Jump to ContentJump to Main Navigation
Prototype NationChina and the Contested Promise of Innovation$
Users without a subscription are not able to see the full content.

Silvia M. Lindtner

Print publication date: 2020

Print ISBN-13: 9780691207674

Published to Princeton Scholarship Online: May 2021

DOI: 10.23943/princeton/9780691207674.001.0001

Show Summary Details
Page of

PRINTED FROM PRINCETON SCHOLARSHIP ONLINE (www.princeton.universitypressscholarship.com). (c) Copyright Princeton University Press, 2021. All Rights Reserved. An individual user may print out a PDF of a single chapter of a monograph in PRSO for personal use.date: 22 September 2021

Prototype Citizen

Prototype Citizen

Colonial a Dur Bilities in Technology Innovation

Chapter:
(p.39) 2 Prototype Citizen
Source:
Prototype Nation
Author(s):

Silvia M. Lindtner

Publisher:
Princeton University Press
DOI:10.23943/princeton/9780691207674.003.0002

This chapter shows how the desire to achieve parity with the West brought the CCP (Chinese Communist Party) and the grassroots tinkerers of China's early hackerspace and coworking space into a paradoxical and often highly ambivalent alignment in their respective projects to assert China as innovative and creative. It covers the years 2007 through 2011, when a collective of Chinese artists, designers, engineers, entrepreneurs, and internet bloggers began to experiment with the ideals of the American free culture movement, participatory design, and eventually, open source hardware and making. Their work of transplanting Western ideals of participatory, open, and democratized technology production into contemporary China created an affective connection between China's history of manufacturing and its future as a global economic power. Their early experiments with participatory design, coworking spaces, makerspaces, and open source, open innovation, and open design, were aimed at prototyping a “new” Chinese citizen, i.e., the utilization of technology to cultivate an optimistic, forward-looking, entrepreneurial Chinese citizen, at last freed from connotations of lack and low quality. These attachments to technological promise are deeply intertwined with China's ambivalent relationship to the West, marked both by histories of colonialism and by revolutionary imaginings of alternative modernities.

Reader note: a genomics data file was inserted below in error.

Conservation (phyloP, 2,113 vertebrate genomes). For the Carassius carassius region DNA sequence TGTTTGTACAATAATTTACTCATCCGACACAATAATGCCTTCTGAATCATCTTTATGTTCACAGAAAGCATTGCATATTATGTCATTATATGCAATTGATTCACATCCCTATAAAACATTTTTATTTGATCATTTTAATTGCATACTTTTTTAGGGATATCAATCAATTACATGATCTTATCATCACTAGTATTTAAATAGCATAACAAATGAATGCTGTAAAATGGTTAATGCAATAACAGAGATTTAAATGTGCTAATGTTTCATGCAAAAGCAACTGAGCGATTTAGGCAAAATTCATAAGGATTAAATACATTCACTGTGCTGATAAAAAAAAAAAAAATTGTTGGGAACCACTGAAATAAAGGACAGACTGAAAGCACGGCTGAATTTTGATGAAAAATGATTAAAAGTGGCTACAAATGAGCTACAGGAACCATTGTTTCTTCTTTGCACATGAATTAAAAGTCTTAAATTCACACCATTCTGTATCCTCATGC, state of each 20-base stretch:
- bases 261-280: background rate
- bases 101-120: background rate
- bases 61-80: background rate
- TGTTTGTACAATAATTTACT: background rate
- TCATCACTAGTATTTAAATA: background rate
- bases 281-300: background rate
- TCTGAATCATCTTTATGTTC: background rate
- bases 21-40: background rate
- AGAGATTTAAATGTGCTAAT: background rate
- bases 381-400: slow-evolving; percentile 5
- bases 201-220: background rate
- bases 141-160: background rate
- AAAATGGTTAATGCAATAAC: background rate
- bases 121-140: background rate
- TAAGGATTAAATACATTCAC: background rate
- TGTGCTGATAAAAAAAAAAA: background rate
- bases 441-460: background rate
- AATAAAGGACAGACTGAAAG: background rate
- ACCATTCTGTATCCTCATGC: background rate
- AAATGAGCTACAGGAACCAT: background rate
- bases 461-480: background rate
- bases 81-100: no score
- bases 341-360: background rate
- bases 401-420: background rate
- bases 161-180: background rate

Keywords:   Chinese Communist Party, China, American free culture movement, open source hardware, technology production, manufacturing, global economic power, Chinese citizen, participatory design, coworking spaces

Princeton Scholarship Online requires a subscription or purchase to access the full text of books within the service. Public users can however freely search the site and view the abstracts and keywords for each book and chapter.

Please, subscribe or login to access full text content.

If you think you should have access to this title, please contact your librarian.

To troubleshoot, please check our FAQs , and if you can't find the answer there, please contact us.